Group to examine state government
Published 12:00 am Wednesday, November 12, 2003
Governor Bob Riley has appointed a blue ribbon committee to investigate and assess how Alabama government can be run more efficiently and thereby save money.
This panel is to prepare a written report for the Governor's review not later than the end of this year.
The Alabama Legislature will convene in its regular session on the first Tuesday in February and the Governor expects this report to guide his legislative recommendations on budget matters.
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The charge for this committee is to examine each state agency, review their respective budgets, and decide whether or not agencies can be merged, eliminated or pared back.
The Governor has directed the commission to put an estimated savings tag to each of its recommendations.
I am hopeful that this panel will not be just another committee whose work product and efforts prove to be of no use, either because the recommendations are neglected or the work product is unrealistic.
Through the years I have seen governors appoint many so called "blue ribbon committees" to study various problems and nothing concrete ever seems to flow from their work.
I am counting on it being different this time around.
During the Siegelman Administration, there were four new agencies created.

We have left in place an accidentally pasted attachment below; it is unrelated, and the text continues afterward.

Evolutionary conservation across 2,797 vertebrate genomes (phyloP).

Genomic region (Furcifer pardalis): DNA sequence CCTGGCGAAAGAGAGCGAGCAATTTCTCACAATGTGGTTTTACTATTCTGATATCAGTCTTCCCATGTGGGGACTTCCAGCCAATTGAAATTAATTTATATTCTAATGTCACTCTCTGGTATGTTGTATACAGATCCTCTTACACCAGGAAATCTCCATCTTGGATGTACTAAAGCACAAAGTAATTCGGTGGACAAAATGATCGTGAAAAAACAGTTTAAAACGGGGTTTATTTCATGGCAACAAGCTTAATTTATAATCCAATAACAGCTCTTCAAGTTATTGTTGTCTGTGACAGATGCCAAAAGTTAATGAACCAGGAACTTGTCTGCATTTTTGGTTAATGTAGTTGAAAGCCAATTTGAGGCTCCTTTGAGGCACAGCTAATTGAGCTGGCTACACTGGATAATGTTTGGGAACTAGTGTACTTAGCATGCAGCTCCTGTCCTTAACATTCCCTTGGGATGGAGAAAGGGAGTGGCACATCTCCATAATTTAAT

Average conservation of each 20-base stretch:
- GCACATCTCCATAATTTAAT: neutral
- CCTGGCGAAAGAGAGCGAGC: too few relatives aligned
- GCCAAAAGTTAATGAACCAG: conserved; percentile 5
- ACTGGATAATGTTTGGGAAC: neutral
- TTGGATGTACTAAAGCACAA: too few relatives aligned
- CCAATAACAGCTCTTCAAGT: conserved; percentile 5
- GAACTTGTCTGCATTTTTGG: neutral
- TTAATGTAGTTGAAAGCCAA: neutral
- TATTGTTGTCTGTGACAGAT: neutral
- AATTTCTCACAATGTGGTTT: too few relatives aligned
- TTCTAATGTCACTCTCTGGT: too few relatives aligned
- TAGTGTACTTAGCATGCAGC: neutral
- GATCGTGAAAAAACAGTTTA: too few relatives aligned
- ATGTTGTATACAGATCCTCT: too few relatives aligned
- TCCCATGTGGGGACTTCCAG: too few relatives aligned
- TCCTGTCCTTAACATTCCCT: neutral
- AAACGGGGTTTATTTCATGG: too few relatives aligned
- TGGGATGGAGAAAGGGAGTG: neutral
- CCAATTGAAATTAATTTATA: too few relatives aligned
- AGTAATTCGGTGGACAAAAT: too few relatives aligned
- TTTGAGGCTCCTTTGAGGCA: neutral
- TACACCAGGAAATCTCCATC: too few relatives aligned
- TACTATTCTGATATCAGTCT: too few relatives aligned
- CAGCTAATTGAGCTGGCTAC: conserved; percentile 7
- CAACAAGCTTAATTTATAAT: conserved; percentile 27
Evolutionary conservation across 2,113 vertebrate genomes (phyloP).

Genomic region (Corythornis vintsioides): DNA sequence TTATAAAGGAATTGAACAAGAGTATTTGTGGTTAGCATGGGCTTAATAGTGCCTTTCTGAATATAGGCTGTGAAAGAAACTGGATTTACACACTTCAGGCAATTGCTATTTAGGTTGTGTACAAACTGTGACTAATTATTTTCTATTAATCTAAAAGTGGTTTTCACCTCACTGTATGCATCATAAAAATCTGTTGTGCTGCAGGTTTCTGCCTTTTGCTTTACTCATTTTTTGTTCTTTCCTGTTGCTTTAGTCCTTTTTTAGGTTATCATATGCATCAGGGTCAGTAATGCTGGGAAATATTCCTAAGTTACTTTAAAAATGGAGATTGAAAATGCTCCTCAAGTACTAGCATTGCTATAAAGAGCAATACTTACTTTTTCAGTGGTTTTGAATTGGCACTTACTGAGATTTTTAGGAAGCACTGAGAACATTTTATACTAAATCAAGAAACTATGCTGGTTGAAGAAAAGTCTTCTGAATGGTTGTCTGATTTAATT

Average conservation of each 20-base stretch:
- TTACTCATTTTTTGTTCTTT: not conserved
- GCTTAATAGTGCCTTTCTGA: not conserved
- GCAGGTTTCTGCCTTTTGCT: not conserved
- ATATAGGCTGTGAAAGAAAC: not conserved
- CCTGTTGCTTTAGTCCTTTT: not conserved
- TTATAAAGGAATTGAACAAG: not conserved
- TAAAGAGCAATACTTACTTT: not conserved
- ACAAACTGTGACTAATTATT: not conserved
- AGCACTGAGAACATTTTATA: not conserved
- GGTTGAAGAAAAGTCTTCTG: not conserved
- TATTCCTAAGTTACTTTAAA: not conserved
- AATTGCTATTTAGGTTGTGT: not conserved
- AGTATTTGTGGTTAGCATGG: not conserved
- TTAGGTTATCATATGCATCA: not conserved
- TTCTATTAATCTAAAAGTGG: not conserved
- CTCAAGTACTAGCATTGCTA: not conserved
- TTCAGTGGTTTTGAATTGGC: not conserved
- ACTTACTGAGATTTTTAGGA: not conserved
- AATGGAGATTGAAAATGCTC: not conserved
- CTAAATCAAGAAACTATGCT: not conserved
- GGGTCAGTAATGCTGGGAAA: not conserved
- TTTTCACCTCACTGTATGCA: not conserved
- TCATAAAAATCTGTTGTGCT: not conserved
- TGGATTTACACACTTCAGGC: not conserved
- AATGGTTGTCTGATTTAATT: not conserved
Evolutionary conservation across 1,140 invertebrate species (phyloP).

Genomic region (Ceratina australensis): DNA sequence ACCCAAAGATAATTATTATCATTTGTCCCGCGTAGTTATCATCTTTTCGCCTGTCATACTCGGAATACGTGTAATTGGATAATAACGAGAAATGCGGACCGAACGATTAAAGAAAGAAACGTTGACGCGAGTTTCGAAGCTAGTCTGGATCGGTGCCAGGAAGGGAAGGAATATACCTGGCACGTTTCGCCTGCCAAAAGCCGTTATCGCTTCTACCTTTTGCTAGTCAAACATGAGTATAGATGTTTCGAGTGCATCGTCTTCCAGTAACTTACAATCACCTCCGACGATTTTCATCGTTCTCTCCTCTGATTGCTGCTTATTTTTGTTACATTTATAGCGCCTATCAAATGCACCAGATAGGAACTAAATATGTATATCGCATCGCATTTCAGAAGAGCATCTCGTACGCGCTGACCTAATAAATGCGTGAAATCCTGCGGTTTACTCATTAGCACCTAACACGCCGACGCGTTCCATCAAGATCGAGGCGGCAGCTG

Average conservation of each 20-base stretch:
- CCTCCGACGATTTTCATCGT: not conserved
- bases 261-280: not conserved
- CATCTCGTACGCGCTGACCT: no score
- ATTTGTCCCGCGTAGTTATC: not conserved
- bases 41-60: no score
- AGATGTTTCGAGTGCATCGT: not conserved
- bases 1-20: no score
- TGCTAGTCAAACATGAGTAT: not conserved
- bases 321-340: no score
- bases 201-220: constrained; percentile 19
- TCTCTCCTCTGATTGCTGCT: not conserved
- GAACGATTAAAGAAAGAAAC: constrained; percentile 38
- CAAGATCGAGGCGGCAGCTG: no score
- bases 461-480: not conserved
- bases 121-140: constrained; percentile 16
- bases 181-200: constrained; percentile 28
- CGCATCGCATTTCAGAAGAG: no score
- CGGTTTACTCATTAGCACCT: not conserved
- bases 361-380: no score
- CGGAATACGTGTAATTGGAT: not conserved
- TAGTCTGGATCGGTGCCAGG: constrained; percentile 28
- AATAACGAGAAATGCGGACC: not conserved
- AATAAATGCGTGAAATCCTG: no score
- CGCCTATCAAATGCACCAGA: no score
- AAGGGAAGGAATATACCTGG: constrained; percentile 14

If I were on the Governor's committee, I would first look at the necessity of keeping these more recently created departments.
In my judgment, all four could be eliminated or merged with other agencies and the state would save money and have the same benefit of services.
There is another suggestion I would make to the committee.
Most states do not have an elected statewide position of State Auditor.
There could be considerable savings effected if this constitutional office were to be abolished.
In fairness to those who presently hold the office, including the Auditor and her staff, I would recommend that this not be accomplished until their term or terms are complete.
However, my judgment is that the people of Alabama would affirmatively vote to save money and terminate this as a constitutional position.
One of the major concerns I have about our state is the continual low rankings we receive in all categories of services and quality of living.
Just this past week, two new national ratings were published and Alabama was next to last in both of them.
This does not include the question of teacher rankling which came out about three weeks ago, where we were in the bottom 10% in the nation.
I would like to see a distinguished panel, which is strictly objective, secure the subjects on which all national rankings are published and study each issue separately to determine what, if anything, can be done to improve our image and standing among the several states.
If this Administration does not undertake such a project on its own, I am going to consider passing a legislative resolution to accomplish these objectives.
I think it is most important that the people of Alabama know exactly why we rank where we do and what it will take to overcome this negative situation.
Senator Wendell Mitchell can
be reached at 334-242-7883, or by writing
to P.O. Box 225, Luverne, AL 36049.